The Japanese Beetle is a nuisance insect that eats the leaves of many common household trees.
What Is It?
The Japanese beetle (Popillia japonica) is an invasive species of insect that is native to Japan. While the insect does not cause very much damage in Japan due to the fact that it is controlled by native predators, Japanese beetles can cause significant damage to plants in North America. Japanese beetles can be identified by their distinctive brown color and the 12 white dots that surround their abdomen.
Japanese beetles can infest and cause damage to numbers species of plants and trees. Among the most susceptible species are birch and linden trees. Other affected species include:
- Maple trees
- Rose plants
- Apple and Crabapple trees
- Various common crops including: beans, strawberries, corn, peas, tomatoes, cherries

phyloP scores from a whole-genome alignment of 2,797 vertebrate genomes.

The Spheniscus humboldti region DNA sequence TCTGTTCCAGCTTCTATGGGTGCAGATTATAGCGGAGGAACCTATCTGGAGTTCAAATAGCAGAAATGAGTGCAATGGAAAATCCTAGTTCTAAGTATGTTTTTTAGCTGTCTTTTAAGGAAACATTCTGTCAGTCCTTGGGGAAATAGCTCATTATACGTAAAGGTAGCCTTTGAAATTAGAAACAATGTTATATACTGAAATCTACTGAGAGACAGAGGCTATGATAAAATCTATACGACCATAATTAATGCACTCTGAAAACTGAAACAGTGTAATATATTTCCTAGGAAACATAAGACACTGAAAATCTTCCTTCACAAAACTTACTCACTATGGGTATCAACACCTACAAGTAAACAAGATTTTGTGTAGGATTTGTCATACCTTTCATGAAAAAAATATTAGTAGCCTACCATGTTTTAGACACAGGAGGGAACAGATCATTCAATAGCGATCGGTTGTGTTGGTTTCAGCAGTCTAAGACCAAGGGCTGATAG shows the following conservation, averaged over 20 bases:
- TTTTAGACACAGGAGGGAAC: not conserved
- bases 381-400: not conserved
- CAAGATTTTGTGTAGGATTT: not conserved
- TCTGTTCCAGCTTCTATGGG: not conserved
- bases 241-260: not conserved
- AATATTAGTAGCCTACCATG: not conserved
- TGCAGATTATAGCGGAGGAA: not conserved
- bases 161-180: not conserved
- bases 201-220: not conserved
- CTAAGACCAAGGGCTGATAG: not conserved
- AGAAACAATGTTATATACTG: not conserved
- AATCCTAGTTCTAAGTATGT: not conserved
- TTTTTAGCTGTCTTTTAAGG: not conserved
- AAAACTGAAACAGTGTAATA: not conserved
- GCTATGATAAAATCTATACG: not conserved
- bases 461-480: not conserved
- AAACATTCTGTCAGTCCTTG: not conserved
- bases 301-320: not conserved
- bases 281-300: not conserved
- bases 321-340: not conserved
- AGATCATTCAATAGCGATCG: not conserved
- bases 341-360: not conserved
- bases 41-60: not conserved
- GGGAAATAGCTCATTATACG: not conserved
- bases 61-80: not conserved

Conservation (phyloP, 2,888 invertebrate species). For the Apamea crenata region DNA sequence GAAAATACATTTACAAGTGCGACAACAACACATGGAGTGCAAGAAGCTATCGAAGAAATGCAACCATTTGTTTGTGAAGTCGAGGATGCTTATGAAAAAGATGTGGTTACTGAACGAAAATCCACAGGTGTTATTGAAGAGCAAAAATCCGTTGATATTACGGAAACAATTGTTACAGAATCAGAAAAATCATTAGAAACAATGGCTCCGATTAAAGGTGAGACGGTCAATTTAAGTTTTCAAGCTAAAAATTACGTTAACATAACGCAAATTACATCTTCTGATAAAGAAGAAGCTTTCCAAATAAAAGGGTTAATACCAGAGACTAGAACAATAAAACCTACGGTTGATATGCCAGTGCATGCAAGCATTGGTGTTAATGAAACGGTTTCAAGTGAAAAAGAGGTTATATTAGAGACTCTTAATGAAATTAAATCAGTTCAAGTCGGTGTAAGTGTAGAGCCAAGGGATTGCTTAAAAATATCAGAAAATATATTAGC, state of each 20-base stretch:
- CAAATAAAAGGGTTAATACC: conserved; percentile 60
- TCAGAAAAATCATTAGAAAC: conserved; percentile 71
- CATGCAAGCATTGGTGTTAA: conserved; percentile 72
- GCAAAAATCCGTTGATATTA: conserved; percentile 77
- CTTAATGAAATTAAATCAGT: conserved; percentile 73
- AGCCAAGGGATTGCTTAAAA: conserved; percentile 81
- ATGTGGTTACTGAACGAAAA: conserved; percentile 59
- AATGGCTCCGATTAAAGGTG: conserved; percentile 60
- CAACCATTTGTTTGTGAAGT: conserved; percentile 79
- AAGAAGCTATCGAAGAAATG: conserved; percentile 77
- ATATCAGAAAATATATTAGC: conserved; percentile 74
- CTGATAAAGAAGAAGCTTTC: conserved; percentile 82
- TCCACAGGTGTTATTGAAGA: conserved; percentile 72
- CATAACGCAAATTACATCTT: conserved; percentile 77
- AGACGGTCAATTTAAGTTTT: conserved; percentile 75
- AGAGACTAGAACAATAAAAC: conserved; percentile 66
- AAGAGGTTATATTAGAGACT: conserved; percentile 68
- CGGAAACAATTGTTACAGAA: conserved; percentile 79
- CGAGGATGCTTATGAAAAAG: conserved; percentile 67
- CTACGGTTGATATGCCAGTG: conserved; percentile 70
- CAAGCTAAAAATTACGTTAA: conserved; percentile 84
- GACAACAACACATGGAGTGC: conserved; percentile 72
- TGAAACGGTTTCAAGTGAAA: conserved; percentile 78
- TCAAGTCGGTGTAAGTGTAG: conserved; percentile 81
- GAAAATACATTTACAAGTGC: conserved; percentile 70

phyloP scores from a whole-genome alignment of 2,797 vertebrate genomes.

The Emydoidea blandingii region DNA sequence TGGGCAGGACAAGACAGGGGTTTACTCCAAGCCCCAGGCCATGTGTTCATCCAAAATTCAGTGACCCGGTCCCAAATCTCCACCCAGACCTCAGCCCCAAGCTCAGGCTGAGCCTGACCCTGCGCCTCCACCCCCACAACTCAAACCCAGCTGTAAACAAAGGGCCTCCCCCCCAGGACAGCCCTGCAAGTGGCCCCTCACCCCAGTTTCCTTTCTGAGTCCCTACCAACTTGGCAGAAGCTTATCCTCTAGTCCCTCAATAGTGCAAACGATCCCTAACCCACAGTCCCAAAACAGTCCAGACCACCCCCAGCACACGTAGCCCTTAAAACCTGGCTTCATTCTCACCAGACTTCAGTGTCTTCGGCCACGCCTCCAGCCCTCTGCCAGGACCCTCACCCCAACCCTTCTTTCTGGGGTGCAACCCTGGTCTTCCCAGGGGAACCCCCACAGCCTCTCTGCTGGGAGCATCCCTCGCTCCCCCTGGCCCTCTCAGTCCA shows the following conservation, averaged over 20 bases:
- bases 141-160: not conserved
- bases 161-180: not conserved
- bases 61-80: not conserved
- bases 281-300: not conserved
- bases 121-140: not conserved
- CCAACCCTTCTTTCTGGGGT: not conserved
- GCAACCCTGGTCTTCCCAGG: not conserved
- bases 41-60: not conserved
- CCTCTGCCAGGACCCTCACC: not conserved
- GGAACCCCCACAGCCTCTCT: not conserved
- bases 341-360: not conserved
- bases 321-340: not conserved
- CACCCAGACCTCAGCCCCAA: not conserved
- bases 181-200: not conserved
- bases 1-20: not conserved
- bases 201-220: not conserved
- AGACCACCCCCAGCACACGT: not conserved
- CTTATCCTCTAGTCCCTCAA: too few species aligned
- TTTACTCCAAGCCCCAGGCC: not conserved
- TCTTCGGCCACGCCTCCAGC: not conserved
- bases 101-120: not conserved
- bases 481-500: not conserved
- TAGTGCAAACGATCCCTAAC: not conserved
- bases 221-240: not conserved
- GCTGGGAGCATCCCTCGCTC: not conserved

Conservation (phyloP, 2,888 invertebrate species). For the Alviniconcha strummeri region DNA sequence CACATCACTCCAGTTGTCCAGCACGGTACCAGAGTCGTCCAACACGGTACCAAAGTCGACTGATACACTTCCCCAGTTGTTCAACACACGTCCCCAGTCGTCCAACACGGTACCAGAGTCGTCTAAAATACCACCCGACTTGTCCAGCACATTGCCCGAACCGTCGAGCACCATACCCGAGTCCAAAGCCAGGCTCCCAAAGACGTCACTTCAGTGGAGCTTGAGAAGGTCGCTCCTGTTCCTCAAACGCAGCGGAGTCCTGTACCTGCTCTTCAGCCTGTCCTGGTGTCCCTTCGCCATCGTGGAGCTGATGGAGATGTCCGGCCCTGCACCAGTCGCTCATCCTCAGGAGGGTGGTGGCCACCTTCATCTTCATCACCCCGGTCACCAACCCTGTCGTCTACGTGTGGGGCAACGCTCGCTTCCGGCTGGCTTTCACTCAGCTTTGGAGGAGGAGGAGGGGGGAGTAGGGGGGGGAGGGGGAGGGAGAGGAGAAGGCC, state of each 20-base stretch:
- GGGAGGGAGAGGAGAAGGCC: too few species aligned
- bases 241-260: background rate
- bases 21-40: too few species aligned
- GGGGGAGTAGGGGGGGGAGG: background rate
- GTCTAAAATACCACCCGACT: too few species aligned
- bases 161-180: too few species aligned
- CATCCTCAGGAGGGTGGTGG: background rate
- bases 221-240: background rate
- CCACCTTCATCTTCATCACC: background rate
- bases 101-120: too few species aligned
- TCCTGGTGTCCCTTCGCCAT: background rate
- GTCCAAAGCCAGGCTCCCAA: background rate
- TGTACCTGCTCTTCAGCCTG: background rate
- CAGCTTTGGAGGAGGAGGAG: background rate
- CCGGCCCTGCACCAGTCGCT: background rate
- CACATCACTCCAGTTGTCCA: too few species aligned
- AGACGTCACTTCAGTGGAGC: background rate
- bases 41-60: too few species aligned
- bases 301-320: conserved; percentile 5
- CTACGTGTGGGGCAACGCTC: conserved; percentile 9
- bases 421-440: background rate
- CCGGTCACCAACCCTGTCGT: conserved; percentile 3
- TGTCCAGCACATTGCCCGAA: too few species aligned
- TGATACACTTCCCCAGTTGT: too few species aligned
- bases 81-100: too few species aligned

Japanese beetles skeletonize the leaves of their host plants. This means that they eat the green leafy material and leave the veins intact. Japanese beetles will also feed on the fruit of a plant if there is fruit present. Additionally the grubs of the Japanese beetle have been known to feed on the roots of plants and grasses causing significant damage and plant death. Visible damage from Japanese beetle tropically occurs at the top of the plant and gradually works its way downward.
The timeframe for specific plant damage depends on the plant that is infested. However newly developed adult Japanese beetles will emerge in early July and will begin feeding ton nearby foliage. Japanese beetle activity is most intense over a 6-8 week period after the new adults have emerged. Japanese beetle grubs are born underground in late summer and develop quickly. During late summer and again the following spring is when grub damage is most likely to occur.